It is said, however, that the later cases have observed and marked "the wholly exceptional character of the allowance" made in the Miltenberger case. The Kneeland case, 136 U. S. 89, Thomas case, 149 U. S. 95, and Virginia & Alabama Coal Co. v. Central Railroad & Banking Co., 170 U. S. 355, are cited. Two deductions may be made. If it is meant that the instances were exceptional, I am not at present concerned with it. If it is meant that the principle was, I cannot assent. Admonition to care in the application of a principle is one thing, its overthrow another, and the principle of the Miltenberger case has never been overthrown. Virginia & Alabama Coal Co. v. Central Railroad & Banking Co. explains the other two cases. It involved the payment for coal supplied before the appointment of a receiver. There was surplus income during the receivership, and the point under discussion in the case at bar was not directly presented. But there were some observations made which are of value. They remove diversion of income as an element of decision or confusion. It was declared to be immaterial to the equity invoked for the claim whether there had been diversion of income by the company before the appointment of the receiver or afterwards by the receiver, and it is only necessary to consider whether the equity was confined to surplus earnings. I think that it was not so confined. There were surplus earnings, and the principle which established an equity in them was alone contested,
and was alone necessary to be decided. The decision was carefully made upon a review and an estimate of prior cases. The admonitions of the Kneeland case and the Thomas case were not overlooked. Regarding them, and in connection with them, the Miltenberger case was quoted from, and not only left undisturbed, but approved, and from it as well as from other cases was deduced the principle which was applied in the judgment. And that principle has its foundation in the public interests. A railroad, from its nature and public responsibilities, must be kept a going concern. This is the supreme necessity, and affords the test of the equity invoked for the claims for supplies. It cannot depend upon diversion of income or upon the existence of income. It cannot be confined to debts contracted during the receivership. It may extend to debts contracted before the appointment of the receiver. But, recognizing that there must be some limitation of time, the courts have fixed six months as the period within which preferential claims may accrue. And there is no infringement of the rights of mortgagees. Their interests are served, as those of the public are, by keeping the railroad in operation. The limitations of the rule dependent upon the conditions under which supplies are furnished are expressed in Virginia & Alabama Coal Co. v. Central Railroad & Banking Co., supra, and in Southern Ry. Co. v. Carnegie Steel Co., 176 U. S. 257.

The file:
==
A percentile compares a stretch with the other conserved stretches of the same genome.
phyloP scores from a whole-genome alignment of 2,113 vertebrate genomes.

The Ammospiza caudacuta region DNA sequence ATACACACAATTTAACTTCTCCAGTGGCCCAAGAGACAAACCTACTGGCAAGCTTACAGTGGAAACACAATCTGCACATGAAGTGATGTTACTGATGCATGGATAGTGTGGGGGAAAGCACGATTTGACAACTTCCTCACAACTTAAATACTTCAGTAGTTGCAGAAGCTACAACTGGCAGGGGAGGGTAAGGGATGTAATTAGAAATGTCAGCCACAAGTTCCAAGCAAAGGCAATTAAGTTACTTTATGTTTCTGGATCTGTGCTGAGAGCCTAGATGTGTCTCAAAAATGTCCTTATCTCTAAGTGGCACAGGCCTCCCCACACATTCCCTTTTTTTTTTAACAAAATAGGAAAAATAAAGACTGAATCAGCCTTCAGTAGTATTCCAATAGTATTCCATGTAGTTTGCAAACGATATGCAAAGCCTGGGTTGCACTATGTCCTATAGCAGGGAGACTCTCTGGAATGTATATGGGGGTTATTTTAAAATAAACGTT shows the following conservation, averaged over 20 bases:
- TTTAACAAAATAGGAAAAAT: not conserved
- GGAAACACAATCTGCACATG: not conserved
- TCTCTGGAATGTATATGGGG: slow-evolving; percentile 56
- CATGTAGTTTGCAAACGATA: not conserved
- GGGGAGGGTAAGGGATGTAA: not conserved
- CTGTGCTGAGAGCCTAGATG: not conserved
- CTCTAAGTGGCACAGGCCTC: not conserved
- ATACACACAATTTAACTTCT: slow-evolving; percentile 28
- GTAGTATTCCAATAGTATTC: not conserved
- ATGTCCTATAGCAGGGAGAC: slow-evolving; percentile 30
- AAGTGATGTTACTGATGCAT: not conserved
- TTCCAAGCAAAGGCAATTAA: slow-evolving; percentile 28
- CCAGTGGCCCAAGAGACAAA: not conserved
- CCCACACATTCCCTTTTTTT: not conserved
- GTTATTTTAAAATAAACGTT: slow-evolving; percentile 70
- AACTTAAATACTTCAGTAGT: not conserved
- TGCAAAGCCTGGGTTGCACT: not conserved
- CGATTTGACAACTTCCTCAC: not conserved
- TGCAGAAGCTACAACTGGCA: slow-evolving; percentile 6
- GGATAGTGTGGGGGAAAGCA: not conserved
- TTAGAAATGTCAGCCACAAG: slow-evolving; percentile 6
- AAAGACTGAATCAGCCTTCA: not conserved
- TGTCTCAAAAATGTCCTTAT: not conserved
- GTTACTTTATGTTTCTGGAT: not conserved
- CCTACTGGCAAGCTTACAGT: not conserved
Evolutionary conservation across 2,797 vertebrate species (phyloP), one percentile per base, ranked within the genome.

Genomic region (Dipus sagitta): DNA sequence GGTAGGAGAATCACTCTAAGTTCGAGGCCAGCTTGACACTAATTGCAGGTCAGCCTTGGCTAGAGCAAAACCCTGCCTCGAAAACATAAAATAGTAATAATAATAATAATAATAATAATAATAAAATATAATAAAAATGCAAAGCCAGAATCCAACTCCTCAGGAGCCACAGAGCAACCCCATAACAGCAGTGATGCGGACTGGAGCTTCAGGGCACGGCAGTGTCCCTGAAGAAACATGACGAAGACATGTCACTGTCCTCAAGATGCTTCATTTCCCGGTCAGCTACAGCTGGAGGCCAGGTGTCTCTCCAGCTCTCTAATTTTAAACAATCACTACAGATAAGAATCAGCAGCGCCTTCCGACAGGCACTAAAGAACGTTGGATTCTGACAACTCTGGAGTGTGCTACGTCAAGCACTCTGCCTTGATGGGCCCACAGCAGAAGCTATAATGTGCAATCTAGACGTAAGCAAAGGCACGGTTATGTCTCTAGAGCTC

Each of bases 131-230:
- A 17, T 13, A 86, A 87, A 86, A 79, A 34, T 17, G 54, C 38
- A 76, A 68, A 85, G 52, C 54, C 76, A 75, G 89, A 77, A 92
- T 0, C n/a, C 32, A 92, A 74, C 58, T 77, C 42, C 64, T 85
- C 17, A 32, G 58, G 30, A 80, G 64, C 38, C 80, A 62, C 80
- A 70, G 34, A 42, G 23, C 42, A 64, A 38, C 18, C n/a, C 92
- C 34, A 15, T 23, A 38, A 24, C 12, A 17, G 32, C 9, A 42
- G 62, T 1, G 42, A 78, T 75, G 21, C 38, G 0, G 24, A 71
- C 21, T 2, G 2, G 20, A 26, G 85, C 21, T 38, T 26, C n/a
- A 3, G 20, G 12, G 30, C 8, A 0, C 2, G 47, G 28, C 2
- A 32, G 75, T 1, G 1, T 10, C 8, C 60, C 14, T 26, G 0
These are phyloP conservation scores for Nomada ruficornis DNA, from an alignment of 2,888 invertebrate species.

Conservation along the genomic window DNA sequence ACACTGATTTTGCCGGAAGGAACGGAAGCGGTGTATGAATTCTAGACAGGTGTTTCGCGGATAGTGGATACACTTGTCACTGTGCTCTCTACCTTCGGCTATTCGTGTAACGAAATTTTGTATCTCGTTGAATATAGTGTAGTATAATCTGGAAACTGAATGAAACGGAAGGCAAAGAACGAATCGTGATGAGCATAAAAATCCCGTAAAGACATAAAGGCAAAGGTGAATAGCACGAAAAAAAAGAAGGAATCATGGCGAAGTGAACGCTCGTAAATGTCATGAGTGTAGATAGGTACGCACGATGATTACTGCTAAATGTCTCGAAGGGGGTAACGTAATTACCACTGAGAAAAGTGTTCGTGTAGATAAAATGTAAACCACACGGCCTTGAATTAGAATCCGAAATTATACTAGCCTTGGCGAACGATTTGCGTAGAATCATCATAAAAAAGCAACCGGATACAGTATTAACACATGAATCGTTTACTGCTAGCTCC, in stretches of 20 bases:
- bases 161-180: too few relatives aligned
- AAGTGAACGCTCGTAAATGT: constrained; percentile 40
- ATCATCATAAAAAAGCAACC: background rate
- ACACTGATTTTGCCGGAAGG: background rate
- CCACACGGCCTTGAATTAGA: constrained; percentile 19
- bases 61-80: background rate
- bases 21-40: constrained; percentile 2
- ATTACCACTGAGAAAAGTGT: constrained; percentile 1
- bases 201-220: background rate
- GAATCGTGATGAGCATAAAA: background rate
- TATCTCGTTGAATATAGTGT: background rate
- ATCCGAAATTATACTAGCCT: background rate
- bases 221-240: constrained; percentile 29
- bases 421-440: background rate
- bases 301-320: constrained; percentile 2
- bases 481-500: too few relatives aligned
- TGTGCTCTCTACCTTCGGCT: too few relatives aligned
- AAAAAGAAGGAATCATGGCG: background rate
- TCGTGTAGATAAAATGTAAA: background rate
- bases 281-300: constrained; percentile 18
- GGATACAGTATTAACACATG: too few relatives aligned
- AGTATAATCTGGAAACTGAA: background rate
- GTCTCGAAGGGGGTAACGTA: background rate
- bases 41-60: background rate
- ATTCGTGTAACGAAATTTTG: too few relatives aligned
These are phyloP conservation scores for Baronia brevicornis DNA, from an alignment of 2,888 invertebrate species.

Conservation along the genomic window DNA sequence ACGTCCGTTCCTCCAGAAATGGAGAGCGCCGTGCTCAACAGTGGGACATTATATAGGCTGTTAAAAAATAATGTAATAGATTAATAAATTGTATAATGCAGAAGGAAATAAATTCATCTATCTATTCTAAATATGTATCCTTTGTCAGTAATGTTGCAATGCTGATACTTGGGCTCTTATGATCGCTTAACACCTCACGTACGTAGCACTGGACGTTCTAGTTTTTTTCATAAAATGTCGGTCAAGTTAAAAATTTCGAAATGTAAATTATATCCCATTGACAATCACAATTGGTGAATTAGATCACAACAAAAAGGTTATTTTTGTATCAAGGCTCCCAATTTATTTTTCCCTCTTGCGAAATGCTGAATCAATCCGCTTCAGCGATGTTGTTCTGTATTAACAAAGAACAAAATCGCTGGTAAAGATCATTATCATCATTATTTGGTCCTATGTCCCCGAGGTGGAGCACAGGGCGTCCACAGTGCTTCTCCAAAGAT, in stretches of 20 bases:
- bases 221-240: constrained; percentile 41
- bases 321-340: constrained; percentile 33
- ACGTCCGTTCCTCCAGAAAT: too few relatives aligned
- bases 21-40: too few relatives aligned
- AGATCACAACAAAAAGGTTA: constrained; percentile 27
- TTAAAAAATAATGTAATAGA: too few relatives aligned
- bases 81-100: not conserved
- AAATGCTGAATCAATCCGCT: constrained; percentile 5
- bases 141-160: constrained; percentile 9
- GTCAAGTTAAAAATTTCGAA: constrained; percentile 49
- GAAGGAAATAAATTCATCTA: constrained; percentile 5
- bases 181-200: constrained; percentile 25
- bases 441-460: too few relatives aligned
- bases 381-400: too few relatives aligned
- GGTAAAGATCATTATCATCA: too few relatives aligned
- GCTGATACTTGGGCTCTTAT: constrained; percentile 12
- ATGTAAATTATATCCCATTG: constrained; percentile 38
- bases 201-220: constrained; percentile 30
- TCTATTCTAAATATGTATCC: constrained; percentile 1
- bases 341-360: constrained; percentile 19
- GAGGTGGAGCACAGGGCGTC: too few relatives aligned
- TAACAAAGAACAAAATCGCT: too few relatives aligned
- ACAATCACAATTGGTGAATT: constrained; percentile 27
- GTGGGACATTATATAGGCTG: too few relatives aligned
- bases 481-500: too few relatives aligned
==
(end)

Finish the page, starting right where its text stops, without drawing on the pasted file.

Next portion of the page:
The claim in controversy is manifestly within the rule. It is, as we have seen, "for cross-ties essential to the replacement of ties decayed in current operation." In other words, used in and necessary for the business of the road, and comes even within the limitation which the Court implies may put on the Miltenberger case. There is another consideration which may be urged in addition to or independently of the general rule. Ties of the value of $3,200 were used by the receiver after his appointment. This circumstance is too summarily dismissed from consideration. "The material point is," it is said, "not the time when they were used, but the time when
they were acquired." A broad declaration, and seems to make all claims accruing before the receivership nonpreferential. This probably is not intended, and, not extending the remark so far, is not the time of use important if we regard the substance of things? It must not be overlooked that we are dealing with equitable considerations. What would be said of an expenditure by the receiver for ties to displace decaying ones if those furnished by petitioner had not been at hand? Was it not at least competent for a court of equity to have restored the ties upon the application of the petitioner? It is said, however, "it is mere speculation if he would have demanded back the ties." He was not given an opportunity. But suppose "he would have taken his chance?" Of what and upon what assurance? Certainly upon the assurance, in addition to his general equity, that a court of equity would not deliberately use his property through its officer, the receiver, in the interest of the business of the road, whose affairs it was administering, and not find in its powers the means and right to order payment for the property so used.